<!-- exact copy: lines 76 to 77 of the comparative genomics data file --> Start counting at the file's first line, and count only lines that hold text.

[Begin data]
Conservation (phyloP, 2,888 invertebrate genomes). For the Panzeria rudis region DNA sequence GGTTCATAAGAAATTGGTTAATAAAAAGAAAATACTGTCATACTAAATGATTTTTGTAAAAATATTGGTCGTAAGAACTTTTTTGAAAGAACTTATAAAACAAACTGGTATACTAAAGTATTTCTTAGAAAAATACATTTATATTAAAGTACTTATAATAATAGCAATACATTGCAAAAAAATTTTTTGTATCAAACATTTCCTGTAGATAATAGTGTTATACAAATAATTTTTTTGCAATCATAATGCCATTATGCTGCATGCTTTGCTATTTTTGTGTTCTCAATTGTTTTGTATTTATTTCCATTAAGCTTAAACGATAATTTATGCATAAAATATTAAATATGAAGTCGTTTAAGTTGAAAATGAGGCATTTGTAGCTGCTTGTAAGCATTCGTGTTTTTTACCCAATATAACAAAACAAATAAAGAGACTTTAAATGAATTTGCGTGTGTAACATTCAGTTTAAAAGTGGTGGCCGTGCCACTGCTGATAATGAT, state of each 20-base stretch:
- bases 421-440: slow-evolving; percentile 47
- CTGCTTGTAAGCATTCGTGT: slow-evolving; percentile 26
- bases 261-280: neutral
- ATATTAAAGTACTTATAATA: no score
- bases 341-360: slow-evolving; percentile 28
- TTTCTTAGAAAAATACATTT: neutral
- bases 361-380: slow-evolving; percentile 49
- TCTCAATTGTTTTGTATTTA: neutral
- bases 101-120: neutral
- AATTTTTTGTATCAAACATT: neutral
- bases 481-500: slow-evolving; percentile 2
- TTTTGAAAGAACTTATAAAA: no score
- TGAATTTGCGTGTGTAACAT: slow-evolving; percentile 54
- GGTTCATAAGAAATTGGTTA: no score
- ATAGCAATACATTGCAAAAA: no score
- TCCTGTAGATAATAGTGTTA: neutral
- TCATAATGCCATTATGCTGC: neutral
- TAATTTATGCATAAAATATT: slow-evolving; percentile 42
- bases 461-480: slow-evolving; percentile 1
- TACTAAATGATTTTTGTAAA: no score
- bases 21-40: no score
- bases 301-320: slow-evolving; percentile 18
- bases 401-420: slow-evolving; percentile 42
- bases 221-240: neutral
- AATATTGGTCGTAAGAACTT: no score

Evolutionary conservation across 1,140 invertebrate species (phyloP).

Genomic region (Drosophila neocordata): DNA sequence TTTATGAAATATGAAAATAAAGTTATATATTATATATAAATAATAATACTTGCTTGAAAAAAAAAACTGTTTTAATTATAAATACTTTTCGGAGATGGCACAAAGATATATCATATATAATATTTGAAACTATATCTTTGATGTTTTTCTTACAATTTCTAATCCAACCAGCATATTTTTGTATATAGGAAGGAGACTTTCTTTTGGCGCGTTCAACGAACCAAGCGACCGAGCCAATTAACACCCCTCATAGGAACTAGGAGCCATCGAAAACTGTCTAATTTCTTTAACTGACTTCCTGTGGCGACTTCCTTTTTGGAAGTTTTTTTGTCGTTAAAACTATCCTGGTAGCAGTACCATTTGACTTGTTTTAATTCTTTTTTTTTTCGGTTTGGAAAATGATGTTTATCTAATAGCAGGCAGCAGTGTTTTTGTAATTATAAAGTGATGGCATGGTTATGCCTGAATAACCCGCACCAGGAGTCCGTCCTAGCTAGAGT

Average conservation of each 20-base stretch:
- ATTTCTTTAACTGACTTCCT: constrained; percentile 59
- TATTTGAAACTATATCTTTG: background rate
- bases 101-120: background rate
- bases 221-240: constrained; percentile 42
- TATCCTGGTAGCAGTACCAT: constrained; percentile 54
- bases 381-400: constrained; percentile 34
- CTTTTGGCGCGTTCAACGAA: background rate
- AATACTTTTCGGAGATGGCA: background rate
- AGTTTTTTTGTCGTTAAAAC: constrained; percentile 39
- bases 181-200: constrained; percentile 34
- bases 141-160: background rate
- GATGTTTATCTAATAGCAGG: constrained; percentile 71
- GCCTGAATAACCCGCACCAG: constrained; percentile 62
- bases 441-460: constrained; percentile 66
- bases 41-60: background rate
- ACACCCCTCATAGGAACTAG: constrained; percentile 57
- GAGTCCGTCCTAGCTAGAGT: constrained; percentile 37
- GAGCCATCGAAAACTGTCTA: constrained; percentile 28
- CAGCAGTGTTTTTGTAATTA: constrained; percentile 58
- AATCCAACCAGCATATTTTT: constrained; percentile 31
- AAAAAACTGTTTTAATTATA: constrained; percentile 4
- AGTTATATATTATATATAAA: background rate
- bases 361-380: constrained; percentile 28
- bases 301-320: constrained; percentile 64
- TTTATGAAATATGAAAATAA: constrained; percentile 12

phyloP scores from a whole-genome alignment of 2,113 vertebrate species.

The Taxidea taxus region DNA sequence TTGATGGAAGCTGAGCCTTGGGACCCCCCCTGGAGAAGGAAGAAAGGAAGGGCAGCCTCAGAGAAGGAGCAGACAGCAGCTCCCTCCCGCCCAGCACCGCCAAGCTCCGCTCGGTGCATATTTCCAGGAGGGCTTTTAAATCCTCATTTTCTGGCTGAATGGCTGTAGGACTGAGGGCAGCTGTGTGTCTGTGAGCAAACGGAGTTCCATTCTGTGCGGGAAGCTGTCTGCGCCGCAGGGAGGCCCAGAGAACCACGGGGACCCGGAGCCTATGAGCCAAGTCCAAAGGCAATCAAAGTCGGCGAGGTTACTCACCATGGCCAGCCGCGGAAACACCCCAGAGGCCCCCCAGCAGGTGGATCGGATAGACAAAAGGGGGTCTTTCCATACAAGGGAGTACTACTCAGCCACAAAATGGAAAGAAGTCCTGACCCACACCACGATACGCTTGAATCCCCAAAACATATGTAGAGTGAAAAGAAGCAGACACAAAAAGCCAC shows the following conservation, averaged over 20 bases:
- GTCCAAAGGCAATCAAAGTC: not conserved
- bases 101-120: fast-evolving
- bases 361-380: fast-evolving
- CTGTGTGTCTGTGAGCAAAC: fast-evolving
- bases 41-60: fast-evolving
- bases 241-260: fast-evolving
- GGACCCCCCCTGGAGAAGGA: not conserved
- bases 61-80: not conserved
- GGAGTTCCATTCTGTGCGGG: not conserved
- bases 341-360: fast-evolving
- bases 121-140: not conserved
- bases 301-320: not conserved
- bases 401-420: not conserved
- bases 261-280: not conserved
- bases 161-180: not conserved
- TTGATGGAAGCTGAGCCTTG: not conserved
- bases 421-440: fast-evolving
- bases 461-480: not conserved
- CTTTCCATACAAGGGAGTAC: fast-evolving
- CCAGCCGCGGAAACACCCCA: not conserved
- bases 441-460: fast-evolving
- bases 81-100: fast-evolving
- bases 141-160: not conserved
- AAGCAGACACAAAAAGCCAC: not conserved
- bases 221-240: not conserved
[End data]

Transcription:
- CCAGCCGCGGAAACACCCCA: not conserved
- bases 441-460: fast-evolving